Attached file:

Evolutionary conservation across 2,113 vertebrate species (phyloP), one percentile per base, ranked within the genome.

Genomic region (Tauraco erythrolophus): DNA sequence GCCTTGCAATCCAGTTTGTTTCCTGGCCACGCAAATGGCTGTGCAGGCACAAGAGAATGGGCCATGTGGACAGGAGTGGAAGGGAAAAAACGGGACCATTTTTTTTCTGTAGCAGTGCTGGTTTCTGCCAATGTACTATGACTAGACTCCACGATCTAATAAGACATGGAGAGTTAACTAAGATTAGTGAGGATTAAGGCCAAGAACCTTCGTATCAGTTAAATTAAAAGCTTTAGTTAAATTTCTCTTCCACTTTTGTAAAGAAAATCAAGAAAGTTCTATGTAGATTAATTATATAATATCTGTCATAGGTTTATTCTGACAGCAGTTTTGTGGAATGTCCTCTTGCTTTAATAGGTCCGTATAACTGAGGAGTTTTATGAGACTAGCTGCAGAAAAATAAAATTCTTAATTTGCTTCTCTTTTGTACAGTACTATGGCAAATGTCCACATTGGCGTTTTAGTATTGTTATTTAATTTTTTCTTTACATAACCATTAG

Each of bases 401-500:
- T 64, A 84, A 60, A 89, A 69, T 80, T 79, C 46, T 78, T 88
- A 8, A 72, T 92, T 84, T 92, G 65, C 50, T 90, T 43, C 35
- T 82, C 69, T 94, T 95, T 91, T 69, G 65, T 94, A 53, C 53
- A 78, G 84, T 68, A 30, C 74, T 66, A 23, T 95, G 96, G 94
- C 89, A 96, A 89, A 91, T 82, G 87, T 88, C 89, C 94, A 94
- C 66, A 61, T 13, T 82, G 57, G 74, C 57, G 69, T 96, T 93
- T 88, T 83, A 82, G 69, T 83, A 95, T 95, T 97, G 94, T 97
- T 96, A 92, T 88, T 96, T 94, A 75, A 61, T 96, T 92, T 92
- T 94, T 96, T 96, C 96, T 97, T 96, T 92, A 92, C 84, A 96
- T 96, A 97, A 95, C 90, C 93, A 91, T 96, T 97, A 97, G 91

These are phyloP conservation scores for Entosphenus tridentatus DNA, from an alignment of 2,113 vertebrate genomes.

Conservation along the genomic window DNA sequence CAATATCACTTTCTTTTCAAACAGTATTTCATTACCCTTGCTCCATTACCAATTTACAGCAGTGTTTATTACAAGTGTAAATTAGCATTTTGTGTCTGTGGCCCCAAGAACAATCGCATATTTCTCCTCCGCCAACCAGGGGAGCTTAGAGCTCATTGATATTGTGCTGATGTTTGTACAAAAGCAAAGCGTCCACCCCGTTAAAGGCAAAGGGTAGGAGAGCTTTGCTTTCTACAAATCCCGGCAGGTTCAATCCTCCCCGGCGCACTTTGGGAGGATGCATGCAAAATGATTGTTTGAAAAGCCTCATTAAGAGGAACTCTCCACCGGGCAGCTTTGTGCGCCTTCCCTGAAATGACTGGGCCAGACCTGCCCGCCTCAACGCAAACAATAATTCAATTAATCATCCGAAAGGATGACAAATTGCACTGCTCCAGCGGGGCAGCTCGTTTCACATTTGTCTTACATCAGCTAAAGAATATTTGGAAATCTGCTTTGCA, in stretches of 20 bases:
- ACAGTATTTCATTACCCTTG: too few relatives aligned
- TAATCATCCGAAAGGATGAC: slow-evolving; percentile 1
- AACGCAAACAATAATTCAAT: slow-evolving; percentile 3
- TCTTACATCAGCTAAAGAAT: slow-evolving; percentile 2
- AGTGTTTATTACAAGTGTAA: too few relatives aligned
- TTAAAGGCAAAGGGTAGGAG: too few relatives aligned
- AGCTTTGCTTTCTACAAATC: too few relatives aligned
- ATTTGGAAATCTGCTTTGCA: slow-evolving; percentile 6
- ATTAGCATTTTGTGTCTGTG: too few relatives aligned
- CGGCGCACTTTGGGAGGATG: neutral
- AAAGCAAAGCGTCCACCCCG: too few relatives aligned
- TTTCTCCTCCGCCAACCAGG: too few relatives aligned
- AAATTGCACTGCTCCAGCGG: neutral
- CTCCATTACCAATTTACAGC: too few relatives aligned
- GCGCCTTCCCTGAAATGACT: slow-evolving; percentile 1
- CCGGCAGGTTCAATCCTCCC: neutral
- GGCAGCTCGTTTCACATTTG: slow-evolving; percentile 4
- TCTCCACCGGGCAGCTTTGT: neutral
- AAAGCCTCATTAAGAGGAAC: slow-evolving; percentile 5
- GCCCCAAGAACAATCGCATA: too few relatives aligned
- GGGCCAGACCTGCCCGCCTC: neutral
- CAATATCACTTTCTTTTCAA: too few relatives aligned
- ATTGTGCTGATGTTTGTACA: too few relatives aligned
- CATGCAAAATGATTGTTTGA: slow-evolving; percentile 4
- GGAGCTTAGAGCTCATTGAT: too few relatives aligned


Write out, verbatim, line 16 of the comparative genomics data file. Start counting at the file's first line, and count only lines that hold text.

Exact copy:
- ACAGTATTTCATTACCCTTG: too few relatives aligned